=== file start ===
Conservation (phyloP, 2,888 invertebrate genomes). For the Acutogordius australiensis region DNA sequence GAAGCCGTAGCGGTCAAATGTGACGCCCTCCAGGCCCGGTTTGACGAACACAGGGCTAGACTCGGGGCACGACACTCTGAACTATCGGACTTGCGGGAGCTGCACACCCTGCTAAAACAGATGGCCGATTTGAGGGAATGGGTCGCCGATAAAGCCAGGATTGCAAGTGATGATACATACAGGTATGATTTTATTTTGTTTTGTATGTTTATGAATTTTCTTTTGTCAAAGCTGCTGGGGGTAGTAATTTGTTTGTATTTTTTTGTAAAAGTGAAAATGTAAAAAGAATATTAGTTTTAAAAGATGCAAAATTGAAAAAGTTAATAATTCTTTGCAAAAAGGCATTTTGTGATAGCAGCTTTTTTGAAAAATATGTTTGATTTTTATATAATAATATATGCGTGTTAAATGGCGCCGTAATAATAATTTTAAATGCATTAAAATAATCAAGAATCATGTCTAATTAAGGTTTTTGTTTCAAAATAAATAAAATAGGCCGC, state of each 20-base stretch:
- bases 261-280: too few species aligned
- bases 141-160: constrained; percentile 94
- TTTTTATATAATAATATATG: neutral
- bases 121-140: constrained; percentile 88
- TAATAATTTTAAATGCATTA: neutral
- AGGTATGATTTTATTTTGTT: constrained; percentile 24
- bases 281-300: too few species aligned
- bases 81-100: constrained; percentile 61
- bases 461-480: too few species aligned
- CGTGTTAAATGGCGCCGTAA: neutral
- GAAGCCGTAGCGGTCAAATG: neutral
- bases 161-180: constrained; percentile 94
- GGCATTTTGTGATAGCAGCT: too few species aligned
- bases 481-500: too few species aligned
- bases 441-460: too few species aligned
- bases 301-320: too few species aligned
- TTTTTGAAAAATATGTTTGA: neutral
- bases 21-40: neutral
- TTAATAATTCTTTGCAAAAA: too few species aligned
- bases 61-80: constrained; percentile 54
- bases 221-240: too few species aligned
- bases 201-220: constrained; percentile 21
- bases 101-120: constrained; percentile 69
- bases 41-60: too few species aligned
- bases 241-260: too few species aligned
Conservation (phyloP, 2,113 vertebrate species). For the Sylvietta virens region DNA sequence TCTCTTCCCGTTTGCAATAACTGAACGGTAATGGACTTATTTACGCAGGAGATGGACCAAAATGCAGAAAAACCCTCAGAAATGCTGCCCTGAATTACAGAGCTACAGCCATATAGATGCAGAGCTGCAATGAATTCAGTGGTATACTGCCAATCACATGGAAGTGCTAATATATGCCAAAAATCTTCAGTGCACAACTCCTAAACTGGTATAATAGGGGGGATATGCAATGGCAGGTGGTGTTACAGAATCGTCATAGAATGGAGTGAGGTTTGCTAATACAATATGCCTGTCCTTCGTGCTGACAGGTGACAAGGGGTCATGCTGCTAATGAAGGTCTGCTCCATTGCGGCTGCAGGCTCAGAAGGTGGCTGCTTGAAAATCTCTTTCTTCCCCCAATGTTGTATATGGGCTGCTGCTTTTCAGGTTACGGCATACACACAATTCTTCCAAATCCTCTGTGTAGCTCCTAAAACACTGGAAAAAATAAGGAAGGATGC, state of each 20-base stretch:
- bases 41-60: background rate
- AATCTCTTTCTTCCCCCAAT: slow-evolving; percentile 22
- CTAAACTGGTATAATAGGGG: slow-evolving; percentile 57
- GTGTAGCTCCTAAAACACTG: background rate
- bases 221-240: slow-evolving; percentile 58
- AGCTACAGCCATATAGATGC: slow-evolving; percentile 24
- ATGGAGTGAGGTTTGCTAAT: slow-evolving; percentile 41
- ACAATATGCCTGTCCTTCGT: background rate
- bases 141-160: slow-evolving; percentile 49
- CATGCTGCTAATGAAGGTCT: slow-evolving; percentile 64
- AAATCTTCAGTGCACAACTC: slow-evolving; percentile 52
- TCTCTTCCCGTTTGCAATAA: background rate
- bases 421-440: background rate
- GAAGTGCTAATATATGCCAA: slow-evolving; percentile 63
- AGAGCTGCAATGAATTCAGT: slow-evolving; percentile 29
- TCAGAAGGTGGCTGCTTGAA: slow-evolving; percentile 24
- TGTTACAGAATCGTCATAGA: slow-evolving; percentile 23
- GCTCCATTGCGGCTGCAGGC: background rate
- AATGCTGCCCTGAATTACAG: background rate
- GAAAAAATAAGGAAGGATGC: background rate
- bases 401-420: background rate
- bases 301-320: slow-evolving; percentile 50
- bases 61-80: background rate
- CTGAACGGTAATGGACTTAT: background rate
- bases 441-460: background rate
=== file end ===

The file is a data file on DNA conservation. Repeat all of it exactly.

Conservation (phyloP, 2,888 invertebrate genomes). For the Acutogordius australiensis region DNA sequence GAAGCCGTAGCGGTCAAATGTGACGCCCTCCAGGCCCGGTTTGACGAACACAGGGCTAGACTCGGGGCACGACACTCTGAACTATCGGACTTGCGGGAGCTGCACACCCTGCTAAAACAGATGGCCGATTTGAGGGAATGGGTCGCCGATAAAGCCAGGATTGCAAGTGATGATACATACAGGTATGATTTTATTTTGTTTTGTATGTTTATGAATTTTCTTTTGTCAAAGCTGCTGGGGGTAGTAATTTGTTTGTATTTTTTTGTAAAAGTGAAAATGTAAAAAGAATATTAGTTTTAAAAGATGCAAAATTGAAAAAGTTAATAATTCTTTGCAAAAAGGCATTTTGTGATAGCAGCTTTTTTGAAAAATATGTTTGATTTTTATATAATAATATATGCGTGTTAAATGGCGCCGTAATAATAATTTTAAATGCATTAAAATAATCAAGAATCATGTCTAATTAAGGTTTTTGTTTCAAAATAAATAAAATAGGCCGC, state of each 20-base stretch:
- bases 261-280: too few species aligned
- bases 141-160: constrained; percentile 94
- TTTTTATATAATAATATATG: neutral
- bases 121-140: constrained; percentile 88
- TAATAATTTTAAATGCATTA: neutral
- AGGTATGATTTTATTTTGTT: constrained; percentile 24
- bases 281-300: too few species aligned
- bases 81-100: constrained; percentile 61
- bases 461-480: too few species aligned
- CGTGTTAAATGGCGCCGTAA: neutral
- GAAGCCGTAGCGGTCAAATG: neutral
- bases 161-180: constrained; percentile 94
- GGCATTTTGTGATAGCAGCT: too few species aligned
- bases 481-500: too few species aligned
- bases 441-460: too few species aligned
- bases 301-320: too few species aligned
- TTTTTGAAAAATATGTTTGA: neutral
- bases 21-40: neutral
- TTAATAATTCTTTGCAAAAA: too few species aligned
- bases 61-80: constrained; percentile 54
- bases 221-240: too few species aligned
- bases 201-220: constrained; percentile 21
- bases 101-120: constrained; percentile 69
- bases 41-60: too few species aligned
- bases 241-260: too few species aligned
Conservation (phyloP, 2,113 vertebrate species). For the Sylvietta virens region DNA sequence TCTCTTCCCGTTTGCAATAACTGAACGGTAATGGACTTATTTACGCAGGAGATGGACCAAAATGCAGAAAAACCCTCAGAAATGCTGCCCTGAATTACAGAGCTACAGCCATATAGATGCAGAGCTGCAATGAATTCAGTGGTATACTGCCAATCACATGGAAGTGCTAATATATGCCAAAAATCTTCAGTGCACAACTCCTAAACTGGTATAATAGGGGGGATATGCAATGGCAGGTGGTGTTACAGAATCGTCATAGAATGGAGTGAGGTTTGCTAATACAATATGCCTGTCCTTCGTGCTGACAGGTGACAAGGGGTCATGCTGCTAATGAAGGTCTGCTCCATTGCGGCTGCAGGCTCAGAAGGTGGCTGCTTGAAAATCTCTTTCTTCCCCCAATGTTGTATATGGGCTGCTGCTTTTCAGGTTACGGCATACACACAATTCTTCCAAATCCTCTGTGTAGCTCCTAAAACACTGGAAAAAATAAGGAAGGATGC, state of each 20-base stretch:
- bases 41-60: background rate
- AATCTCTTTCTTCCCCCAAT: slow-evolving; percentile 22
- CTAAACTGGTATAATAGGGG: slow-evolving; percentile 57
- GTGTAGCTCCTAAAACACTG: background rate
- bases 221-240: slow-evolving; percentile 58
- AGCTACAGCCATATAGATGC: slow-evolving; percentile 24
- ATGGAGTGAGGTTTGCTAAT: slow-evolving; percentile 41
- ACAATATGCCTGTCCTTCGT: background rate
- bases 141-160: slow-evolving; percentile 49
- CATGCTGCTAATGAAGGTCT: slow-evolving; percentile 64
- AAATCTTCAGTGCACAACTC: slow-evolving; percentile 52
- TCTCTTCCCGTTTGCAATAA: background rate
- bases 421-440: background rate
- GAAGTGCTAATATATGCCAA: slow-evolving; percentile 63
- AGAGCTGCAATGAATTCAGT: slow-evolving; percentile 29
- TCAGAAGGTGGCTGCTTGAA: slow-evolving; percentile 24
- TGTTACAGAATCGTCATAGA: slow-evolving; percentile 23
- GCTCCATTGCGGCTGCAGGC: background rate
- AATGCTGCCCTGAATTACAG: background rate
- GAAAAAATAAGGAAGGATGC: background rate
- bases 401-420: background rate
- bases 301-320: slow-evolving; percentile 50
- bases 61-80: background rate
- CTGAACGGTAATGGACTTAT: background rate
- bases 441-460: background rate